Gold News

Demand to Buy Gold "Missing" as Ukraine Violence Grows, US Adds Sanctions

BUY GOLD bids took prices as high as $1306 per ounce for the 1st time in 6 sessions Monday morning in Asia, but the rise faded in London as world stock markets rose – and the US Dollar fell – despite fresh tensions and violence near Russian's border with Ukraine.
 
Kiev media reported an attack on a minibus, while the separatist mayor of eastern Ukraine town Kharkiv was today in a critical condition after being shot, apparently by sniper fire.
 
The US today imposed financial sanctions on 7 Russian officials and 17 companies, saying it wants to pressure Moscow into implementing the "de-escalation" plan for Ukraine agreed in Geneva this month.
 
"The ongoing geopolitical tensions in Ukraine are still lending support" to bullion prices, reckons German bank Commerzbank, saying that speculators are choosing to buy gold.
 
Latest data, however, show hedge funds and other speculators cutting their bullish position on US gold futures to a 10-week low.
 
Exchange-traded gold funds – which buy gold to back the value of shareholders' stake in a trust – last week "recorded only marginal outflows," says the German bank.
 
"Gold must command some respect," says Swiss investment and London bullion bank UBS, "that it successfully overcame its threats and closed the week higher" – most notably that physical demand to buy gold "remains poor".
 
Despite claims of "safe haven" bids cited by some news reports of the Ukraine tensions, "strong physical demand has failed to emerge at the current 2.5-month low in prices," says US investment bank Morgan Stanley.
 
"No real signs of any physical demand," agrees London brokerage Marex in a trading note.
 
Over in China, the world's No.1 consumer market for buying gold, wholesale prices rose 0.9% on Monday even as the Yuan rallied from 18-month lows to the US Dollar.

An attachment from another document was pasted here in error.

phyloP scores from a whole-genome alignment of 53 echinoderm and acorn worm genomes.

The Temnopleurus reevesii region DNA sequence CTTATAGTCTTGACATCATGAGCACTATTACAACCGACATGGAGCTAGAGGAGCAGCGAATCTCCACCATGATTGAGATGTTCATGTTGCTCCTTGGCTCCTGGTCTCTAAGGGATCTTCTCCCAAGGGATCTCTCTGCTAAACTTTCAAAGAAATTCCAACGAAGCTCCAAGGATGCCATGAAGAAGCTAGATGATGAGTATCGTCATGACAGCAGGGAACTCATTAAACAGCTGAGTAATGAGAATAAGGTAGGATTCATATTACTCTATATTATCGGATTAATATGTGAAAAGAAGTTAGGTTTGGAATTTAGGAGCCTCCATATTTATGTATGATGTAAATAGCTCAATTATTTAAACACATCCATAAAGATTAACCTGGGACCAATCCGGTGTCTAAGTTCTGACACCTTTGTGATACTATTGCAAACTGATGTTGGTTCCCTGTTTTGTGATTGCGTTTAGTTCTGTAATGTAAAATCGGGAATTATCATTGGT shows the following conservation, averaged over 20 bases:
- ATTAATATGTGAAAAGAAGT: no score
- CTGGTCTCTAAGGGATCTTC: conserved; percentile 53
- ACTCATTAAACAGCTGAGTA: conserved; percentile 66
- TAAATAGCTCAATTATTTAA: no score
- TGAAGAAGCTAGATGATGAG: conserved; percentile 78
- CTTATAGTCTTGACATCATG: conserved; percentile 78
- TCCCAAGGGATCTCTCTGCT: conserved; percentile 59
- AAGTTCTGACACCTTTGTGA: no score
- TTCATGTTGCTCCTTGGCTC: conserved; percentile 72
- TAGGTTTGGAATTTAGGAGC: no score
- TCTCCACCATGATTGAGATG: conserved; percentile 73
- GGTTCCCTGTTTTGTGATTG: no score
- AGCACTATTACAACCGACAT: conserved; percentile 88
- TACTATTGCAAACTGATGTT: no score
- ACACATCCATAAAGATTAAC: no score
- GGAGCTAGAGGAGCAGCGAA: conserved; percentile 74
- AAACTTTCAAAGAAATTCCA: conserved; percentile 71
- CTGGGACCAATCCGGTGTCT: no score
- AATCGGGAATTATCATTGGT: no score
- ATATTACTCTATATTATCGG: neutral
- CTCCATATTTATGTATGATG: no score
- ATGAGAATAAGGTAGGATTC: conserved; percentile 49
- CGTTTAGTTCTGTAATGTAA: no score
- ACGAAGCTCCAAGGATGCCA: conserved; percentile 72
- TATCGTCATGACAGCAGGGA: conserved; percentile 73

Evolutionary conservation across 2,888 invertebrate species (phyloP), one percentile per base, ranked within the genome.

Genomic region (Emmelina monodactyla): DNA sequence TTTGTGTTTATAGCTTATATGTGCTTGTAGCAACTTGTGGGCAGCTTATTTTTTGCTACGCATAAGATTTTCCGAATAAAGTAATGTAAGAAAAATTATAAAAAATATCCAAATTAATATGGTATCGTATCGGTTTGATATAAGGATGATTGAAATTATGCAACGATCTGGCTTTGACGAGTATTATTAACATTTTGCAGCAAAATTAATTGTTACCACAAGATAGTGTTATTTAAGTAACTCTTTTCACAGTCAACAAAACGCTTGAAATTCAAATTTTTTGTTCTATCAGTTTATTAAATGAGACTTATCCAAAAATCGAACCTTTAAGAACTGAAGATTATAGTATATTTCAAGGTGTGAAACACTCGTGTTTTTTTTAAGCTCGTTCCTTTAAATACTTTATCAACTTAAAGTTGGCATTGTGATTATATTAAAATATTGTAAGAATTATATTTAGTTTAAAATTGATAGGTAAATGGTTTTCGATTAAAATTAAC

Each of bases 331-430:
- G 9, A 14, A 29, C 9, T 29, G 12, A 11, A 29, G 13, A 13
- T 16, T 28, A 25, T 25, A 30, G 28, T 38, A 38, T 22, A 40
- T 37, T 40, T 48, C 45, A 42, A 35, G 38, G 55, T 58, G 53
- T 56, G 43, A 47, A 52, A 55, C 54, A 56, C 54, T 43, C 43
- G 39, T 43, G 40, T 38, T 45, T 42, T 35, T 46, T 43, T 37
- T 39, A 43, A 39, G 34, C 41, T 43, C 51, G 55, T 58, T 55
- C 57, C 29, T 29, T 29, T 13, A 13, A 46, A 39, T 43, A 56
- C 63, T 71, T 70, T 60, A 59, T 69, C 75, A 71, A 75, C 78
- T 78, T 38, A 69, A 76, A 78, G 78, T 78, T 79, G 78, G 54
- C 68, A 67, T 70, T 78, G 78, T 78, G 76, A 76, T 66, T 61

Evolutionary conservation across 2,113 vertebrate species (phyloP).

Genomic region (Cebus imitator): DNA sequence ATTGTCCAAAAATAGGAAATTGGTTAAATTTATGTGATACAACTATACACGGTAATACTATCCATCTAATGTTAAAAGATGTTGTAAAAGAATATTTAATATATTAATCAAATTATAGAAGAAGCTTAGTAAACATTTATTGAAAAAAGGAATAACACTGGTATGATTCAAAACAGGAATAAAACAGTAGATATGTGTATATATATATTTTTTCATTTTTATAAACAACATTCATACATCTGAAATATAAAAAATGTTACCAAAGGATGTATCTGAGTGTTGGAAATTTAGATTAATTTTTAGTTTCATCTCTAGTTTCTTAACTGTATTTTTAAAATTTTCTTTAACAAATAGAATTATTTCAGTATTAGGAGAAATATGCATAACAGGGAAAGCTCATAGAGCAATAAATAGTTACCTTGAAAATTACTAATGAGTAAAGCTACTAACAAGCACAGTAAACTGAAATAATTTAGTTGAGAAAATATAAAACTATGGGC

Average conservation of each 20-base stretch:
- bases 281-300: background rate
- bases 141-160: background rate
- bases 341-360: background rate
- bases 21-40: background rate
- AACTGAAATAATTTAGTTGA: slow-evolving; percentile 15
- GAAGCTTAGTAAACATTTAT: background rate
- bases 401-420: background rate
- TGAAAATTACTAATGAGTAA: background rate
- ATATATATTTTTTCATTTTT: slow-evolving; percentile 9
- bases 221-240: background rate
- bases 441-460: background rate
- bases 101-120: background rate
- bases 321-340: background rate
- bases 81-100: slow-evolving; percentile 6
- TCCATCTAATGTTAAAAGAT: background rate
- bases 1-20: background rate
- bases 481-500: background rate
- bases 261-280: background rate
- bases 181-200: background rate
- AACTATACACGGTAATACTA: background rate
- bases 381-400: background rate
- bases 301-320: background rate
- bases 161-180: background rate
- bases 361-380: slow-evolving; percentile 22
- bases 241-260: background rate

Compared against benchmark prices worldwide, however, Shanghai's most active gold contract held at a discount of 87¢ per ounce – entering an unprecedented 10th week of trading below London quotes to buy.
 
"For the moment," says German refining group Heraeus from its HQ in Hanau, "it appears that China is more than well supplied."
 
Net imports of gold bullion to China through Hong Kong fell 25% from February's near-record level, new data said Monday.
 
Reported by Hong Kong officials at 85 tonnes, however, net inflows were only slightly below the monthly average of 2013 – a record year for Chinese demand to buy gold.
 
Looking ahead, this week's US Fed meeting on Wednesday, plus Non-Farm Payrolls data on Friday, "should lead to a fairly volatile gold market," says Mitsubishi analyst Jonathan Butler in London.
 
"On the whole, gold is likely to lose out in the light of an expected further tightening of US monetary stimulus," he believes. But continued tensions between the West and Russia over Ukraine "could lend some further support."

Adrian Ash is director of research at BullionVault, the world-leading physical gold, silver and platinum market for private investors online. Formerly head of editorial at London's top publisher of private-investment advice, he was City correspondent for The Daily Reckoning from 2003 to 2008, and he has now been researching and writing daily analysis of precious metals and the wider financial markets for over 20 years. A frequent guest on BBC radio and television, Adrian is regularly quoted by the Financial Times, MarketWatch and many other respected news outlets, and his views from inside the bullion market have been sought by the Economist magazine, CNBC, Bloomberg, Germany's Handelsblatt and FAZ, plus Italy's Il Sole 24 Ore.

See the full archive of Adrian Ash articles on GoldNews.

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